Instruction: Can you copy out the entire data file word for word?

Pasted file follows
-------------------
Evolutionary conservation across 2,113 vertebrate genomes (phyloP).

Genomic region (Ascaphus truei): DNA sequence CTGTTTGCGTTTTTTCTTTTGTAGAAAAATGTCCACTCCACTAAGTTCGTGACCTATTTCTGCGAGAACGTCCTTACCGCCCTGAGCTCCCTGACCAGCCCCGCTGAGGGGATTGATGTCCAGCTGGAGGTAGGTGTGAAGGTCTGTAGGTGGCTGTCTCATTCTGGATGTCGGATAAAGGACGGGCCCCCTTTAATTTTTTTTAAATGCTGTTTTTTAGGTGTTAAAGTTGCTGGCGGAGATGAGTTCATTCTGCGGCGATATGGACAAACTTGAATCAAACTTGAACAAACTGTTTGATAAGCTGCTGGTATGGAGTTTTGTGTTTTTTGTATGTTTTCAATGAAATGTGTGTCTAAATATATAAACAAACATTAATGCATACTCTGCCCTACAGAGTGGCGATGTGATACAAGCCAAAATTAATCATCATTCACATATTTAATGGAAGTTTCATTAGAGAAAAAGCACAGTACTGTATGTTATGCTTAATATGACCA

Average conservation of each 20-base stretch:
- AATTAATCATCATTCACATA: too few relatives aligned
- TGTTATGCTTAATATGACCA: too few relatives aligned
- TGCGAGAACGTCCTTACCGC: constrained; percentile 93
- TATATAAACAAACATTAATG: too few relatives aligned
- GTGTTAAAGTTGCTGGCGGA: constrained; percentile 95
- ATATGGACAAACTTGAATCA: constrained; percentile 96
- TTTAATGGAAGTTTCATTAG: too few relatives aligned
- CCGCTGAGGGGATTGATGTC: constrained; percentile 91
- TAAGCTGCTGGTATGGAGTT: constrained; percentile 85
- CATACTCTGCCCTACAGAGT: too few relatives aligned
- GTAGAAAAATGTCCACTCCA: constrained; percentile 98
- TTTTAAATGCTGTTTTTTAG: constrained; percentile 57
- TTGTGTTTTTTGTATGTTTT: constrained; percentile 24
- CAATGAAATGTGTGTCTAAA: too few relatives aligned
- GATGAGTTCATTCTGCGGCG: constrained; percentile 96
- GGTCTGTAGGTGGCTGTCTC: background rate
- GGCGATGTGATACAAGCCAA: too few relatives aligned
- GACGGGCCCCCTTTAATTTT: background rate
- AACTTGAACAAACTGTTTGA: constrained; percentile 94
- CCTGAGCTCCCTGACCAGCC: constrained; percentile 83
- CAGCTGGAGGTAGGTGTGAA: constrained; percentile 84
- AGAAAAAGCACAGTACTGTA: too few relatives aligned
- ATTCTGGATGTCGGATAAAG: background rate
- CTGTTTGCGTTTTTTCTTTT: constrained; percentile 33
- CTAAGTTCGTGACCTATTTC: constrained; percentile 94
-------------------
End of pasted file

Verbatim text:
Evolutionary conservation across 2,113 vertebrate genomes (phyloP).

Genomic region (Ascaphus truei): DNA sequence CTGTTTGCGTTTTTTCTTTTGTAGAAAAATGTCCACTCCACTAAGTTCGTGACCTATTTCTGCGAGAACGTCCTTACCGCCCTGAGCTCCCTGACCAGCCCCGCTGAGGGGATTGATGTCCAGCTGGAGGTAGGTGTGAAGGTCTGTAGGTGGCTGTCTCATTCTGGATGTCGGATAAAGGACGGGCCCCCTTTAATTTTTTTTAAATGCTGTTTTTTAGGTGTTAAAGTTGCTGGCGGAGATGAGTTCATTCTGCGGCGATATGGACAAACTTGAATCAAACTTGAACAAACTGTTTGATAAGCTGCTGGTATGGAGTTTTGTGTTTTTTGTATGTTTTCAATGAAATGTGTGTCTAAATATATAAACAAACATTAATGCATACTCTGCCCTACAGAGTGGCGATGTGATACAAGCCAAAATTAATCATCATTCACATATTTAATGGAAGTTTCATTAGAGAAAAAGCACAGTACTGTATGTTATGCTTAATATGACCA

Average conservation of each 20-base stretch:
- AATTAATCATCATTCACATA: too few relatives aligned
- TGTTATGCTTAATATGACCA: too few relatives aligned
- TGCGAGAACGTCCTTACCGC: constrained; percentile 93
- TATATAAACAAACATTAATG: too few relatives aligned
- GTGTTAAAGTTGCTGGCGGA: constrained; percentile 95
- ATATGGACAAACTTGAATCA: constrained; percentile 96
- TTTAATGGAAGTTTCATTAG: too few relatives aligned
- CCGCTGAGGGGATTGATGTC: constrained; percentile 91
- TAAGCTGCTGGTATGGAGTT: constrained; percentile 85
- CATACTCTGCCCTACAGAGT: too few relatives aligned
- GTAGAAAAATGTCCACTCCA: constrained; percentile 98
- TTTTAAATGCTGTTTTTTAG: constrained; percentile 57
- TTGTGTTTTTTGTATGTTTT: constrained; percentile 24
- CAATGAAATGTGTGTCTAAA: too few relatives aligned
- GATGAGTTCATTCTGCGGCG: constrained; percentile 96
- GGTCTGTAGGTGGCTGTCTC: background rate
- GGCGATGTGATACAAGCCAA: too few relatives aligned
- GACGGGCCCCCTTTAATTTT: background rate
- AACTTGAACAAACTGTTTGA: constrained; percentile 94
- CCTGAGCTCCCTGACCAGCC: constrained; percentile 83
- CAGCTGGAGGTAGGTGTGAA: constrained; percentile 84
- AGAAAAAGCACAGTACTGTA: too few relatives aligned
- ATTCTGGATGTCGGATAAAG: background rate
- CTGTTTGCGTTTTTTCTTTT: constrained; percentile 33
- CTAAGTTCGTGACCTATTTC: constrained; percentile 94